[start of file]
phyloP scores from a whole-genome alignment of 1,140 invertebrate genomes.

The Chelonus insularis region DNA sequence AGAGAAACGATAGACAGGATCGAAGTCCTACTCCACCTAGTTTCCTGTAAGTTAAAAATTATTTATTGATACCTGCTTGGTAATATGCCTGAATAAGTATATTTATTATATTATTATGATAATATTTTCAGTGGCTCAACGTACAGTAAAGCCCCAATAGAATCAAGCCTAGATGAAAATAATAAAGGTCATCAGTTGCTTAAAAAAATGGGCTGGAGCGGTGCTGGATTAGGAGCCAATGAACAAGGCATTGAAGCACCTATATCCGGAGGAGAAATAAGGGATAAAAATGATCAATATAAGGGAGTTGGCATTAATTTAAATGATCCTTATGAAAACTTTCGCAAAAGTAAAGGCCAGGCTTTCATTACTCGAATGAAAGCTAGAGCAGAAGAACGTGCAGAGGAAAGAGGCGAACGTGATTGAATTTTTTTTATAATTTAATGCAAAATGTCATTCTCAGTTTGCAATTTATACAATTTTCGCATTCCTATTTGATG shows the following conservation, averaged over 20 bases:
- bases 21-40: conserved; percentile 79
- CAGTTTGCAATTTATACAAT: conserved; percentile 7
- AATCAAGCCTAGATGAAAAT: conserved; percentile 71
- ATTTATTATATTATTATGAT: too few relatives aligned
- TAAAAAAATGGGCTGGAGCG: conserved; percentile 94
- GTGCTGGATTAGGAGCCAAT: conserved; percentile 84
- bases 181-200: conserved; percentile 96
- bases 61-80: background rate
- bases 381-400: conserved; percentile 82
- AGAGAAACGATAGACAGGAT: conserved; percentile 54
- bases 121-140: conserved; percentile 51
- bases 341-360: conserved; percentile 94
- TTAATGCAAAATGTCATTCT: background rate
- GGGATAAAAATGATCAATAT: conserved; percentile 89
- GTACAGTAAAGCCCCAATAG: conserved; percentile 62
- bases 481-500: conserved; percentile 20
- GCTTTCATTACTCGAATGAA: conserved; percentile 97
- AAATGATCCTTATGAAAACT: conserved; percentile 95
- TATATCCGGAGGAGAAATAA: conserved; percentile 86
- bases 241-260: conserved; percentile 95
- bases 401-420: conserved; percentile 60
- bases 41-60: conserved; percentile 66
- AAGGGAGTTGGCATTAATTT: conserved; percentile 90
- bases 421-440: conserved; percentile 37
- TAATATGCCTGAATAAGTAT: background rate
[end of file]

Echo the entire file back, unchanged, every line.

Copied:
phyloP scores from a whole-genome alignment of 1,140 invertebrate genomes.

The Chelonus insularis region DNA sequence AGAGAAACGATAGACAGGATCGAAGTCCTACTCCACCTAGTTTCCTGTAAGTTAAAAATTATTTATTGATACCTGCTTGGTAATATGCCTGAATAAGTATATTTATTATATTATTATGATAATATTTTCAGTGGCTCAACGTACAGTAAAGCCCCAATAGAATCAAGCCTAGATGAAAATAATAAAGGTCATCAGTTGCTTAAAAAAATGGGCTGGAGCGGTGCTGGATTAGGAGCCAATGAACAAGGCATTGAAGCACCTATATCCGGAGGAGAAATAAGGGATAAAAATGATCAATATAAGGGAGTTGGCATTAATTTAAATGATCCTTATGAAAACTTTCGCAAAAGTAAAGGCCAGGCTTTCATTACTCGAATGAAAGCTAGAGCAGAAGAACGTGCAGAGGAAAGAGGCGAACGTGATTGAATTTTTTTTATAATTTAATGCAAAATGTCATTCTCAGTTTGCAATTTATACAATTTTCGCATTCCTATTTGATG shows the following conservation, averaged over 20 bases:
- bases 21-40: conserved; percentile 79
- CAGTTTGCAATTTATACAAT: conserved; percentile 7
- AATCAAGCCTAGATGAAAAT: conserved; percentile 71
- ATTTATTATATTATTATGAT: too few relatives aligned
- TAAAAAAATGGGCTGGAGCG: conserved; percentile 94
- GTGCTGGATTAGGAGCCAAT: conserved; percentile 84
- bases 181-200: conserved; percentile 96
- bases 61-80: background rate
- bases 381-400: conserved; percentile 82
- AGAGAAACGATAGACAGGAT: conserved; percentile 54
- bases 121-140: conserved; percentile 51
- bases 341-360: conserved; percentile 94
- TTAATGCAAAATGTCATTCT: background rate
- GGGATAAAAATGATCAATAT: conserved; percentile 89
- GTACAGTAAAGCCCCAATAG: conserved; percentile 62
- bases 481-500: conserved; percentile 20
- GCTTTCATTACTCGAATGAA: conserved; percentile 97
- AAATGATCCTTATGAAAACT: conserved; percentile 95
- TATATCCGGAGGAGAAATAA: conserved; percentile 86
- bases 241-260: conserved; percentile 95
- bases 401-420: conserved; percentile 60
- bases 41-60: conserved; percentile 66
- AAGGGAGTTGGCATTAATTT: conserved; percentile 90
- bases 421-440: conserved; percentile 37
- TAATATGCCTGAATAAGTAT: background rate